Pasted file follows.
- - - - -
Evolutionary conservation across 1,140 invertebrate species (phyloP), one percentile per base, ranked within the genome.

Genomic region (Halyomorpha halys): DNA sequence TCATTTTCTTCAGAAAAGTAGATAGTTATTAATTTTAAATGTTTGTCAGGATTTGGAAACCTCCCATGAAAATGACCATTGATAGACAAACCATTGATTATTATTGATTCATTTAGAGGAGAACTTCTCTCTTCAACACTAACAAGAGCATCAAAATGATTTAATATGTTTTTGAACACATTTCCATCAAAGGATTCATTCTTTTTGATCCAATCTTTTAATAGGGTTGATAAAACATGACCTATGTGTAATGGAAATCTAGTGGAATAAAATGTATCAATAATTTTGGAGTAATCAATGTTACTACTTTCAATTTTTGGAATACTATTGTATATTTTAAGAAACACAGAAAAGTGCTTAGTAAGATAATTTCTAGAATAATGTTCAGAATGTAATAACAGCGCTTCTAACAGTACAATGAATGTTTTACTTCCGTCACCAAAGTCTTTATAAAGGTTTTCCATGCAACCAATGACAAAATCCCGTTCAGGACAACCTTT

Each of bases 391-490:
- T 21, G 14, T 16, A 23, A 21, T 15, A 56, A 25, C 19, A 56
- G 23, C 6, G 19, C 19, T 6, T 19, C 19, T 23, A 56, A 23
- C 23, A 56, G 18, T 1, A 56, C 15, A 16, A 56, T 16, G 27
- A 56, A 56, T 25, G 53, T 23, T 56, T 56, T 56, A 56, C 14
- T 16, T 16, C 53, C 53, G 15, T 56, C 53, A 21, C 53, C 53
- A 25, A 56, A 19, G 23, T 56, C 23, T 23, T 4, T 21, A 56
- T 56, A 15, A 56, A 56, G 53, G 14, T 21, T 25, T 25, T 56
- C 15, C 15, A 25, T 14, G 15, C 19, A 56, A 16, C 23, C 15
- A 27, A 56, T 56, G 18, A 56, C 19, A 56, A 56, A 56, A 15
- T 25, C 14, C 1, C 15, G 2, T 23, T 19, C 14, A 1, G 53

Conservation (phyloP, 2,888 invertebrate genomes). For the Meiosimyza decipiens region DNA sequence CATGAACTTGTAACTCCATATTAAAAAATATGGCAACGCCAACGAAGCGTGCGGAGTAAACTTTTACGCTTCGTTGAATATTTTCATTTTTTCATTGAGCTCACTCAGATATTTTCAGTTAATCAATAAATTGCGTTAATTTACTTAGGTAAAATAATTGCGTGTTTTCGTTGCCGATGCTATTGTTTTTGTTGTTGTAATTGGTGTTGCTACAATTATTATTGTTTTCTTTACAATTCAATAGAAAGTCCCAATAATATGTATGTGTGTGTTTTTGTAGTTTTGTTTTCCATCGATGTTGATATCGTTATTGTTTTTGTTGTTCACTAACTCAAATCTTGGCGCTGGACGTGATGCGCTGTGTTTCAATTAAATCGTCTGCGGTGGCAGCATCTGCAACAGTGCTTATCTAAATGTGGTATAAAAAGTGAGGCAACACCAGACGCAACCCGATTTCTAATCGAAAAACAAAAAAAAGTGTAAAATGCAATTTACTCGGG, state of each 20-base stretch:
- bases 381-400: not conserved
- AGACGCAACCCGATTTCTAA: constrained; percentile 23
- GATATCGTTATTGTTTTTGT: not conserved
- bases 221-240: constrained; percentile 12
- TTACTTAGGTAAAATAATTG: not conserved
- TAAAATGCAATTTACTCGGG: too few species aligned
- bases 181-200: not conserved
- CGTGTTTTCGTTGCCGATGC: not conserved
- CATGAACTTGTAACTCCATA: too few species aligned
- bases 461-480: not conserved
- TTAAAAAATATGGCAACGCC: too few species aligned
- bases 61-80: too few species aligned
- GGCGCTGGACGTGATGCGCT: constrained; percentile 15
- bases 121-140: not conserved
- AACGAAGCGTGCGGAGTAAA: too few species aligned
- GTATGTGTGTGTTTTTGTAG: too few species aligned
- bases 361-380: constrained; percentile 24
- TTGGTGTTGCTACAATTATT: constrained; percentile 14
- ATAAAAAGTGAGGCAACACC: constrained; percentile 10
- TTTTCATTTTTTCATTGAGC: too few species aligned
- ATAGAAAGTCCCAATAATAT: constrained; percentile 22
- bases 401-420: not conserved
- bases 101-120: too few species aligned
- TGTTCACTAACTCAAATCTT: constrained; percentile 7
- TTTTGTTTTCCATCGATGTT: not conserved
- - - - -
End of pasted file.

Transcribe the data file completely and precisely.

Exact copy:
Evolutionary conservation across 1,140 invertebrate species (phyloP), one percentile per base, ranked within the genome.

Genomic region (Halyomorpha halys): DNA sequence TCATTTTCTTCAGAAAAGTAGATAGTTATTAATTTTAAATGTTTGTCAGGATTTGGAAACCTCCCATGAAAATGACCATTGATAGACAAACCATTGATTATTATTGATTCATTTAGAGGAGAACTTCTCTCTTCAACACTAACAAGAGCATCAAAATGATTTAATATGTTTTTGAACACATTTCCATCAAAGGATTCATTCTTTTTGATCCAATCTTTTAATAGGGTTGATAAAACATGACCTATGTGTAATGGAAATCTAGTGGAATAAAATGTATCAATAATTTTGGAGTAATCAATGTTACTACTTTCAATTTTTGGAATACTATTGTATATTTTAAGAAACACAGAAAAGTGCTTAGTAAGATAATTTCTAGAATAATGTTCAGAATGTAATAACAGCGCTTCTAACAGTACAATGAATGTTTTACTTCCGTCACCAAAGTCTTTATAAAGGTTTTCCATGCAACCAATGACAAAATCCCGTTCAGGACAACCTTT

Each of bases 391-490:
- T 21, G 14, T 16, A 23, A 21, T 15, A 56, A 25, C 19, A 56
- G 23, C 6, G 19, C 19, T 6, T 19, C 19, T 23, A 56, A 23
- C 23, A 56, G 18, T 1, A 56, C 15, A 16, A 56, T 16, G 27
- A 56, A 56, T 25, G 53, T 23, T 56, T 56, T 56, A 56, C 14
- T 16, T 16, C 53, C 53, G 15, T 56, C 53, A 21, C 53, C 53
- A 25, A 56, A 19, G 23, T 56, C 23, T 23, T 4, T 21, A 56
- T 56, A 15, A 56, A 56, G 53, G 14, T 21, T 25, T 25, T 56
- C 15, C 15, A 25, T 14, G 15, C 19, A 56, A 16, C 23, C 15
- A 27, A 56, T 56, G 18, A 56, C 19, A 56, A 56, A 56, A 15
- T 25, C 14, C 1, C 15, G 2, T 23, T 19, C 14, A 1, G 53

Conservation (phyloP, 2,888 invertebrate genomes). For the Meiosimyza decipiens region DNA sequence CATGAACTTGTAACTCCATATTAAAAAATATGGCAACGCCAACGAAGCGTGCGGAGTAAACTTTTACGCTTCGTTGAATATTTTCATTTTTTCATTGAGCTCACTCAGATATTTTCAGTTAATCAATAAATTGCGTTAATTTACTTAGGTAAAATAATTGCGTGTTTTCGTTGCCGATGCTATTGTTTTTGTTGTTGTAATTGGTGTTGCTACAATTATTATTGTTTTCTTTACAATTCAATAGAAAGTCCCAATAATATGTATGTGTGTGTTTTTGTAGTTTTGTTTTCCATCGATGTTGATATCGTTATTGTTTTTGTTGTTCACTAACTCAAATCTTGGCGCTGGACGTGATGCGCTGTGTTTCAATTAAATCGTCTGCGGTGGCAGCATCTGCAACAGTGCTTATCTAAATGTGGTATAAAAAGTGAGGCAACACCAGACGCAACCCGATTTCTAATCGAAAAACAAAAAAAAGTGTAAAATGCAATTTACTCGGG, state of each 20-base stretch:
- bases 381-400: not conserved
- AGACGCAACCCGATTTCTAA: constrained; percentile 23
- GATATCGTTATTGTTTTTGT: not conserved
- bases 221-240: constrained; percentile 12
- TTACTTAGGTAAAATAATTG: not conserved
- TAAAATGCAATTTACTCGGG: too few species aligned
- bases 181-200: not conserved
- CGTGTTTTCGTTGCCGATGC: not conserved
- CATGAACTTGTAACTCCATA: too few species aligned
- bases 461-480: not conserved
- TTAAAAAATATGGCAACGCC: too few species aligned
- bases 61-80: too few species aligned
- GGCGCTGGACGTGATGCGCT: constrained; percentile 15
- bases 121-140: not conserved
- AACGAAGCGTGCGGAGTAAA: too few species aligned
- GTATGTGTGTGTTTTTGTAG: too few species aligned
- bases 361-380: constrained; percentile 24
- TTGGTGTTGCTACAATTATT: constrained; percentile 14
- ATAAAAAGTGAGGCAACACC: constrained; percentile 10
- TTTTCATTTTTTCATTGAGC: too few species aligned
- ATAGAAAGTCCCAATAATAT: constrained; percentile 22
- bases 401-420: not conserved
- bases 101-120: too few species aligned
- TGTTCACTAACTCAAATCTT: constrained; percentile 7
- TTTTGTTTTCCATCGATGTT: not conserved